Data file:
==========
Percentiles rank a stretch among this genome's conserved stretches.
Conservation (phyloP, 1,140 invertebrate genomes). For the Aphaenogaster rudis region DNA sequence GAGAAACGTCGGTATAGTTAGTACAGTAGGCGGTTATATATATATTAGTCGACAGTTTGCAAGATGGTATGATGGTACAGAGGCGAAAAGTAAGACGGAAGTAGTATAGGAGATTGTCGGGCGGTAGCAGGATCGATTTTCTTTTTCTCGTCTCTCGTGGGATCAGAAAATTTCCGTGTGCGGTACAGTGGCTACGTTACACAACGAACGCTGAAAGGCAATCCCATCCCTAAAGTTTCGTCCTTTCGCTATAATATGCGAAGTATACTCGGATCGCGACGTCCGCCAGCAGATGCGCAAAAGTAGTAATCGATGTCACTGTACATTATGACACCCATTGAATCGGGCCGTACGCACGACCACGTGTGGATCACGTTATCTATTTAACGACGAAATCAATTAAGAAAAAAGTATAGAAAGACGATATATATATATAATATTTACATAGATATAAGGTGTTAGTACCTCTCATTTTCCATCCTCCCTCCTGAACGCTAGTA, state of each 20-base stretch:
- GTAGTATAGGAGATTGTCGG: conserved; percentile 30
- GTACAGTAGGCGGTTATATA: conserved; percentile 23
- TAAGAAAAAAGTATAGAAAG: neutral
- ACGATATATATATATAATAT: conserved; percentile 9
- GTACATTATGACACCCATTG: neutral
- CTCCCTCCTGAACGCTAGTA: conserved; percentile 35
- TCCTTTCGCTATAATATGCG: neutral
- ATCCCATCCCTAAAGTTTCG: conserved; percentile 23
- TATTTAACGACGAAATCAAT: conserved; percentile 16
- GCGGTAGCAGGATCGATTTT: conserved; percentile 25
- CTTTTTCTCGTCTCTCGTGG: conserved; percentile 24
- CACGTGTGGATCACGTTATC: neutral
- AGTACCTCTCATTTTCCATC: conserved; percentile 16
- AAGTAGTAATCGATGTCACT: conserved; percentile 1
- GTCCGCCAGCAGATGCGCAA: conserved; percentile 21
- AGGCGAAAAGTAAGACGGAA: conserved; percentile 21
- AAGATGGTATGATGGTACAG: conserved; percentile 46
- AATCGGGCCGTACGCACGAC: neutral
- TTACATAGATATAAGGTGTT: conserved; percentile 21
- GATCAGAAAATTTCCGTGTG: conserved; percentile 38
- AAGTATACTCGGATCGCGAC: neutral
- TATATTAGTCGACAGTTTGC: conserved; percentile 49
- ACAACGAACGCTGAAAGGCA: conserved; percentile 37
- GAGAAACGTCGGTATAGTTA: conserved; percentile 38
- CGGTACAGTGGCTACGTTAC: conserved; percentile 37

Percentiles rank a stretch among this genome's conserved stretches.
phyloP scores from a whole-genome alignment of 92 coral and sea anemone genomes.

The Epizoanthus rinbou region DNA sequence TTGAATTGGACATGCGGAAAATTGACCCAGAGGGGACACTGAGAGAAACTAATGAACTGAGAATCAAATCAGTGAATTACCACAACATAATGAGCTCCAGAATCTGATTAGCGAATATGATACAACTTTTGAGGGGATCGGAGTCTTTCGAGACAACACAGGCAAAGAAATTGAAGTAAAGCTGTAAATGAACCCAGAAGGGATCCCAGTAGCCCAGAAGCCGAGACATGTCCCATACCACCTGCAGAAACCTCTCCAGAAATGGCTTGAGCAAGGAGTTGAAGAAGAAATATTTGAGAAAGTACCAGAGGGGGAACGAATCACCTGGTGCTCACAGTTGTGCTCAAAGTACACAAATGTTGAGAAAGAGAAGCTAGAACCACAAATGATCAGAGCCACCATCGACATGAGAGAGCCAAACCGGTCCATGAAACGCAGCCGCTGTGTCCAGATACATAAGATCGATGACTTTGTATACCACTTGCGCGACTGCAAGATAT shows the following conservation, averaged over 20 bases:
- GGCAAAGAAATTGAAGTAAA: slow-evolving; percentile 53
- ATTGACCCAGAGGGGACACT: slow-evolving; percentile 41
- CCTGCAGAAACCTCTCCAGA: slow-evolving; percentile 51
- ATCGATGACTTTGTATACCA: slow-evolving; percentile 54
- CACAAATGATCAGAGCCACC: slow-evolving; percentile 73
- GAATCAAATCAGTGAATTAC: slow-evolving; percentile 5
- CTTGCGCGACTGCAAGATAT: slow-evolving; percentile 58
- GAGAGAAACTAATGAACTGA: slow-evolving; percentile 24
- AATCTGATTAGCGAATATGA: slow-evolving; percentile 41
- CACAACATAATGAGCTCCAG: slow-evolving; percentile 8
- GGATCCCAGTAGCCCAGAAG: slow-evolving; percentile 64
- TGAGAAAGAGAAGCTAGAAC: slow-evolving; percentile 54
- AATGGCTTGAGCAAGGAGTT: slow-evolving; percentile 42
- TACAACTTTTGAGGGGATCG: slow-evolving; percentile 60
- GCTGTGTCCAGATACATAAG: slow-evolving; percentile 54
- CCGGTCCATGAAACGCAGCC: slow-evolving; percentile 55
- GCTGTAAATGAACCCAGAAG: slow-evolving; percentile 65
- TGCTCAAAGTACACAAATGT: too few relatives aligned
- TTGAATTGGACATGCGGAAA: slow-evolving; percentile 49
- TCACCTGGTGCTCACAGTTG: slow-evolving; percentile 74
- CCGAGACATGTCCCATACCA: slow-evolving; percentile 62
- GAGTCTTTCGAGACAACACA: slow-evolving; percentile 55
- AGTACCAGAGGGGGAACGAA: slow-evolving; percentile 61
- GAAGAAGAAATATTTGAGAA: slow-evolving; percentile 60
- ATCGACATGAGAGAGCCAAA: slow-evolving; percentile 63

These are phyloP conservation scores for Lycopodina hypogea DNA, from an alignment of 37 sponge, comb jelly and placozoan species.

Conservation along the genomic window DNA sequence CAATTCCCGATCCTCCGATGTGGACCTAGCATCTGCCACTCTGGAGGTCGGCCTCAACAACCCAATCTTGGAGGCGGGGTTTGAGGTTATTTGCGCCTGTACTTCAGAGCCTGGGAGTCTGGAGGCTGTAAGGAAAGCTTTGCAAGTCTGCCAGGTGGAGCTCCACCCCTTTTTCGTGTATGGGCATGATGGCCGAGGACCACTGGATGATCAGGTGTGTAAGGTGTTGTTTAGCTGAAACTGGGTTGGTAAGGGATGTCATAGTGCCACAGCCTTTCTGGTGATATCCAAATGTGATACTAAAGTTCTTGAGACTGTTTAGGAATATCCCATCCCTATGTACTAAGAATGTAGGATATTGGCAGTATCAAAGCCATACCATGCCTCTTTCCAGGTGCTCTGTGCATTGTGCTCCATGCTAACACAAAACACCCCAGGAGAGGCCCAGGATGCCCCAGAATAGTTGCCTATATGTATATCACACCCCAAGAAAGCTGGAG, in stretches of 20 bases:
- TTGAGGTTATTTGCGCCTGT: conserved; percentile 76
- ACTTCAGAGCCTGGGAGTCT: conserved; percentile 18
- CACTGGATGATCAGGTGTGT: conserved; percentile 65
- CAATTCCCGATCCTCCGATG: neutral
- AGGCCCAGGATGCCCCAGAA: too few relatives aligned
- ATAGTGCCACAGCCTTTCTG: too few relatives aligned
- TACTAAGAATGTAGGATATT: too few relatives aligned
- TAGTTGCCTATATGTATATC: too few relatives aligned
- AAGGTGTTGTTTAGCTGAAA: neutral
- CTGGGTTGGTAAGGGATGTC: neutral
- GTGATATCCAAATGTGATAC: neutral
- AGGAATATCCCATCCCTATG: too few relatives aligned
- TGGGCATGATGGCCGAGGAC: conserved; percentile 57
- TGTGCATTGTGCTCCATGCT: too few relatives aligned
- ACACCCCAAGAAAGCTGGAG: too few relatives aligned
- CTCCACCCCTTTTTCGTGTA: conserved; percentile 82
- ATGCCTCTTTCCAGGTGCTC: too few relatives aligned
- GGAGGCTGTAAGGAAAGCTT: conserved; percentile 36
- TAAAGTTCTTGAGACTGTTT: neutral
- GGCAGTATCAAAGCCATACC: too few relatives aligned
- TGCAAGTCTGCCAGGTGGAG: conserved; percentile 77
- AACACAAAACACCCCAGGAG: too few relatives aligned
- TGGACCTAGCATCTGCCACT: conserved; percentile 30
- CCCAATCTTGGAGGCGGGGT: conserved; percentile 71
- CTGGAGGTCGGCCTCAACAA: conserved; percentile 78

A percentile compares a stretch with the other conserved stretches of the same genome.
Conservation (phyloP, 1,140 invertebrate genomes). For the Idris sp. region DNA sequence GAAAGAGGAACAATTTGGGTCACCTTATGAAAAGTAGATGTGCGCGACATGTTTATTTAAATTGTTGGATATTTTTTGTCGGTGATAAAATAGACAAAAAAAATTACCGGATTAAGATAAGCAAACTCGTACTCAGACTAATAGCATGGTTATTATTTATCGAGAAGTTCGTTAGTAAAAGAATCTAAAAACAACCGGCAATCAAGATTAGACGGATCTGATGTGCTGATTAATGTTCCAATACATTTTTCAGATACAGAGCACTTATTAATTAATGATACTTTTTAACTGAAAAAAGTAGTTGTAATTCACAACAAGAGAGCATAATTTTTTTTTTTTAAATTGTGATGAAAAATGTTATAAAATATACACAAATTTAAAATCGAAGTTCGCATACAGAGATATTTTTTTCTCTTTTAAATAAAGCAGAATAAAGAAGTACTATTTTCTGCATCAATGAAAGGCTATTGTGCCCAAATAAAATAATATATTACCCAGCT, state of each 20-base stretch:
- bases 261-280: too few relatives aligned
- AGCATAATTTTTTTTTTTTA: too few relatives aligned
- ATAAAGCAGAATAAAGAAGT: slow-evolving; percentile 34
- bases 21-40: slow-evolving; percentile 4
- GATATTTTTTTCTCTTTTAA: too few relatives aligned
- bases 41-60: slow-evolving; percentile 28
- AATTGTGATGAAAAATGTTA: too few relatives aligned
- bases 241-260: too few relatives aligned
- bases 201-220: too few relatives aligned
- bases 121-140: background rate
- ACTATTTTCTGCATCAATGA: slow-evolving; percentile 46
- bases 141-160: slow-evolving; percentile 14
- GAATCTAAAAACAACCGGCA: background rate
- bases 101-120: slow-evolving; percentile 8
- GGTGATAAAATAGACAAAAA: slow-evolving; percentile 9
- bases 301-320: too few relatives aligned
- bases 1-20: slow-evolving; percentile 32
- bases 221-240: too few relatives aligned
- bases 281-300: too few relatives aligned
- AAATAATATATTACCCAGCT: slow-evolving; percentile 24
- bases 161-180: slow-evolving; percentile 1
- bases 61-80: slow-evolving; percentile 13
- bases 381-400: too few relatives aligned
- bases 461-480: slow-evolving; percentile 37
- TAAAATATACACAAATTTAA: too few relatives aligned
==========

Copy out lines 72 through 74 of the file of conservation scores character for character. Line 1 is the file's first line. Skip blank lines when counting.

- ACACCCCAAGAAAGCTGGAG: too few relatives aligned
- CTCCACCCCTTTTTCGTGTA: conserved; percentile 82
- ATGCCTCTTTCCAGGTGCTC: too few relatives aligned